of the injured party; (2) knowledge on the part of the municipality's
agents that inaction could lead to harm; (3) some form of direct contact
between the municipality's agents and the injured party; and (4) the
injured party's justifiable reliance on the municipality's affirmative
undertaking. See Cuffy v. City of New York, 69 N.Y.2d 255, 260,
505 N.E.2d 937, 940, 513 N.Y.S.2d 372, 375 (1987); Garrett, 58 N.Y.2d at
262, 447 N.E.2d at 721, 460 N.Y.S.2d at 778.
Plaintiffs' negligence claim against the Ellenville defendants rests on
the allegations that these defendants failed to enforce the Zoning Code
against ESY. However, the plaintiffs fail to allege that the Village of
Ellenville owed them a special duty to enforce the Zoning Code or that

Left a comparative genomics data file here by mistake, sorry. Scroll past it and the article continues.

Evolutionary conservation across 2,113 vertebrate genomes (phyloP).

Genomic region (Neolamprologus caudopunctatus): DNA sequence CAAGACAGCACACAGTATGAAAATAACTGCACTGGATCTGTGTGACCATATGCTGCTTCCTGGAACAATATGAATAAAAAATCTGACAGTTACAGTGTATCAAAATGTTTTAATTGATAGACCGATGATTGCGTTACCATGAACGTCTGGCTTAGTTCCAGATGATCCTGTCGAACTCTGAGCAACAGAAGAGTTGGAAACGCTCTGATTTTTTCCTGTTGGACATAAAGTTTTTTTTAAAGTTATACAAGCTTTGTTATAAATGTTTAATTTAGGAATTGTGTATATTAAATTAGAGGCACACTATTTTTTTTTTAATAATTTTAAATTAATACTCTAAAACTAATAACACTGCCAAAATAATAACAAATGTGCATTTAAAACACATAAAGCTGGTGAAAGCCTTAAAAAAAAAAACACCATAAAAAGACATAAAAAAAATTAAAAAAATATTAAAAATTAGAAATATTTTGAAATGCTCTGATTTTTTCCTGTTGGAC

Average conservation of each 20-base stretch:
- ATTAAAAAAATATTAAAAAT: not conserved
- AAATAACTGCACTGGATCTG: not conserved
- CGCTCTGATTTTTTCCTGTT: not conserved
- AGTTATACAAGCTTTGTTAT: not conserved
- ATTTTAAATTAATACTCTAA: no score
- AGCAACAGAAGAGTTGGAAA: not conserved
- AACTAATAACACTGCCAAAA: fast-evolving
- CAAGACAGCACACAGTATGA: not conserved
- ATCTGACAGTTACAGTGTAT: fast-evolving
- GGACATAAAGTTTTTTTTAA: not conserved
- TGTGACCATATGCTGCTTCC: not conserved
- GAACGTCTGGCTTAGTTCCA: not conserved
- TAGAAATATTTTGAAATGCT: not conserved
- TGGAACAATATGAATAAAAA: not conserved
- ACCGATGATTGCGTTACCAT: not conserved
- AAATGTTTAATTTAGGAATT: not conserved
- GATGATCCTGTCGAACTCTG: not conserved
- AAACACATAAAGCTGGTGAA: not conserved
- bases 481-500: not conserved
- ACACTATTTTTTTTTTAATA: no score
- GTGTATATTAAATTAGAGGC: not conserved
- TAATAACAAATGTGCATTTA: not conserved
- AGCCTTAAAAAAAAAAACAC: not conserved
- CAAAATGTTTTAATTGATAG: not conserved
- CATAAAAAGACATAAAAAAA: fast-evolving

the Village assumed such a duty.
Plaintiffs claim that there are two bases to support their negligence
claim. In the first situation, the plaintiffs rely upon Garrett, 58
N.Y.2d at 262-63, 447 N.E.2d at 721-22, 460 N.Y.S.2d at 778-79,
for the proposition that a special relationship exists where the
municipality made active misrepresentations which the injured party
relies upon. However, Garrett is distinguishable from this case. Garrett
involved a suit against a motel and the municipality by motel guests
injured or killed in a fire. In the decision cited by the plaintiffs,*fn3
the motel sought contribution from the town on the basis that the town
issued a certificate of occupancy despite knowledge of fire and safety
code violations. The New York State Court of Appeals held that, despite
the absence of a special duty owed by the municipality directly to the
injured plaintiffs, the municipality may be held liable to the motel for
its proportionate share of damages. Id. at 263, 447 N.E.2d at 722, 460
N.Y.S.2d at 779. The Court of Appeals stated
If, as is alleged in the complaints, known, blatant,
and dangerous violations existed on these premises,